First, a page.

Find something relaxing to do after this. Expressive writing can often bring up trauma from the past when we start to connect our present feelings to things that have happened to us in the past. It can be very draining, but that reservoir of emotions will only spill its banks if we don’t get out those thoughts and feelings somehow.

  • Know you are safe

The fear we feel is based on our own perception of a situation, otherwise we would all be scared of rollercoasters and spiders. Telling yourself you are safe stops the message to the brain that we need to activate the stress response. The more we say, ‘I can take care of myself’ instead of ‘I’ll never be able to cope’, or ‘I can handle this’ instead of ‘I can’t deal with this’ the more our confidence increases and our worry decreases.

If we want to feel safe, we need to believe we can handle life’s ups and downs. To start, try increasing your motivational self-talk and decreasing the negative self-talk. Louise Hay (1926-2017) was an American motivational speaker and the founder of Hay House, and is famous around the world for her positive affirmations, including:

All is well. Everything is working out for my highest good. Out of this situation only good will come. I am safe.

  • Be Present

We need the present to feel good and safe. Depression, nostalgia and regret live in the past, and anxiety and fear need a future (and are often fuelled by the past). Living in the present moment, the ‘Now’ as Eckhart Tolle refers to in his bestselling book ‘The Power of Now’, allows us to enjoy what we are experiencing as it happens, rather than worrying about what has happened, or what might happen. We spend so much of our time either living in the past or imagining the future. The future is not guaranteed, and so the present is all we ever have. Take a moment to breathe calmly and deeply and notice the sounds, smells and sights around you. Use all four senses by touching something to help you feel more grounded to the moment.

Thoughts will come and go. Allow them to pass by and acknowledge them without judgement. Notice them but don’t react to them or embody them. We have 50-70,000 thoughts a day. Most of them are repeated and many of them are not true. Don’t associate with your thoughts, and if you do question whether they are really true.

The acronym I created for doing this is CARE:

Catch the thoughts as they arise
Acknowledge them rather than repressing them
Reframe the thoughts by looking at them from a different, more positive perspective
Experience the change in your thought patterns

  • Have fun!

Learn how to distract yourself from things you find stressful: play your favourite music and sing to it – singing releases endorphins and improves sleep. Meet friends and family – this helps boost our mental health and improve our quality of life. Eat something you enjoy, watch a funny film, read a good book……..the list is endless!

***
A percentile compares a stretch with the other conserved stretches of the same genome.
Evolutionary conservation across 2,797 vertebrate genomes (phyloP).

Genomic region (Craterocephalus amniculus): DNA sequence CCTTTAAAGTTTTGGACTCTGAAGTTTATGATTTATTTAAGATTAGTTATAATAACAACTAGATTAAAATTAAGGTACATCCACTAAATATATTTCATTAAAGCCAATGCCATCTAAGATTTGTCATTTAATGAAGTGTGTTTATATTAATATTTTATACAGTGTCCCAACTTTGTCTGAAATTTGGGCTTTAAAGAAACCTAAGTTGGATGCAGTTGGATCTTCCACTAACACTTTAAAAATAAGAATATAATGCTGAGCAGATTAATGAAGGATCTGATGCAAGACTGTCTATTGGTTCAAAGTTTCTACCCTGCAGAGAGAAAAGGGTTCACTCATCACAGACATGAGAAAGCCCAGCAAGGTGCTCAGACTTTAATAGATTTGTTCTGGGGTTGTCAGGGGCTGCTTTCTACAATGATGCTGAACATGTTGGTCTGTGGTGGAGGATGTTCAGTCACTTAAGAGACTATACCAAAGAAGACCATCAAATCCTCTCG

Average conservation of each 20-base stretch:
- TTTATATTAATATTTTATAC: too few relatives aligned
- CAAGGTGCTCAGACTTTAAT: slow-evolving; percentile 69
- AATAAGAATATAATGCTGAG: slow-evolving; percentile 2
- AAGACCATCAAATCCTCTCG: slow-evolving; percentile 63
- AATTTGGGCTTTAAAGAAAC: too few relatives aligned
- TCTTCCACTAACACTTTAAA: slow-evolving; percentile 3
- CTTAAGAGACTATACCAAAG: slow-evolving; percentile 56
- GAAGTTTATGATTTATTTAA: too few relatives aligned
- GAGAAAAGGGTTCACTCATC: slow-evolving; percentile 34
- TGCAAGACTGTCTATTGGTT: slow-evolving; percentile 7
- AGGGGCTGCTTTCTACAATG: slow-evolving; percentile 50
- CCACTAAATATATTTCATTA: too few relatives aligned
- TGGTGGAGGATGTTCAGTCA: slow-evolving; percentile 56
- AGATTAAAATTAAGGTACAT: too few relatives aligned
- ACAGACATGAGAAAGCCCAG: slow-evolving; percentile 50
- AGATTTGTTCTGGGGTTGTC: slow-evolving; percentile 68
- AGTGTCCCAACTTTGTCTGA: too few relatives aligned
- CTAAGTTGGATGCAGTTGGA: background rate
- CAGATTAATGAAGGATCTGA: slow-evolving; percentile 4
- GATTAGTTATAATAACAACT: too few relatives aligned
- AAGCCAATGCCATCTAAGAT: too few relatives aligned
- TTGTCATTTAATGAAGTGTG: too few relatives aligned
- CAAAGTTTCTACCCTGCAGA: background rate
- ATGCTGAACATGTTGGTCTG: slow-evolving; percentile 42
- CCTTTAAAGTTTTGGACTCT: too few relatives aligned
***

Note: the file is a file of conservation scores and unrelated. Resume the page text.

And most of all, educate yourself on the mind body connection. It is your key to healing.

Could my personality be contributing to my chronic pain?

Almost a year ago, I developed lower back pain. At first I thought I had pulled a muscle ducking under a tree branch while out running with a friend. I took it easy for a few days and the pain seemed to subside. But then it came back, and with a vengeance. It remained with me on and off for a year and was often so severe that I had to hold onto pieces of furniture to support myself when rising from a chair or my bed, or when brushing my teeth.

I’m a runner and, when my pain first appeared, I was training for my first 50km ultra run. Thankfully I was able to complete this, and felt no pain during that special day (this became a very important piece of ‘evidence’ for me to refer back to once I began my healing journey).

Thereafter, the pain became more permanent and, like most people, I followed the traditional medical model of treatment: Xrays, MRIs, osteopaths, chiropractors and physiotherapists, but nobody was able to ‘heal’ me. It was only later on that I realised I was capable of healing myself.

I often left an appointment feeling worse than I’d felt going in. Each practitioner offered me a new nugget of negativity: I was diagnosed with hip arthritis, disc generation, flat back syndrome, lumbar sciatica, convex left inflection, discopathy of L4-L5 and L5-S1 with a trapped nerve and a 9mm pelvic imbalance, meaning that sexy wiggle wasn’t so sexy after all! The MRI showed arthritis in the lumbar region, some swelling at the vertebral endplates and a trapped nerve around L4-L5. It all sounded pretty scary, and I’ll admit to shedding tears in my car on a few occasions. I was advised to stop running by everyone I encountered, including my aerobics teacher at my once-weekly class. For a while, I listened to them. They were the experts after all, weren’t they?

Then I got fed up of not being able to run. After running for twenty years, I felt it had become part of my identity and who I was. It was a form of stress relief, gave me a sense of freedom and empowerment, was my only social activity and made me feel strong and motivated to cope with life’s challenges. Besides I didn’t suffer symptoms whilst I was running, something that should have been a significant clue that the cause wasn’t a physical one.

Acute pain or chronic pain?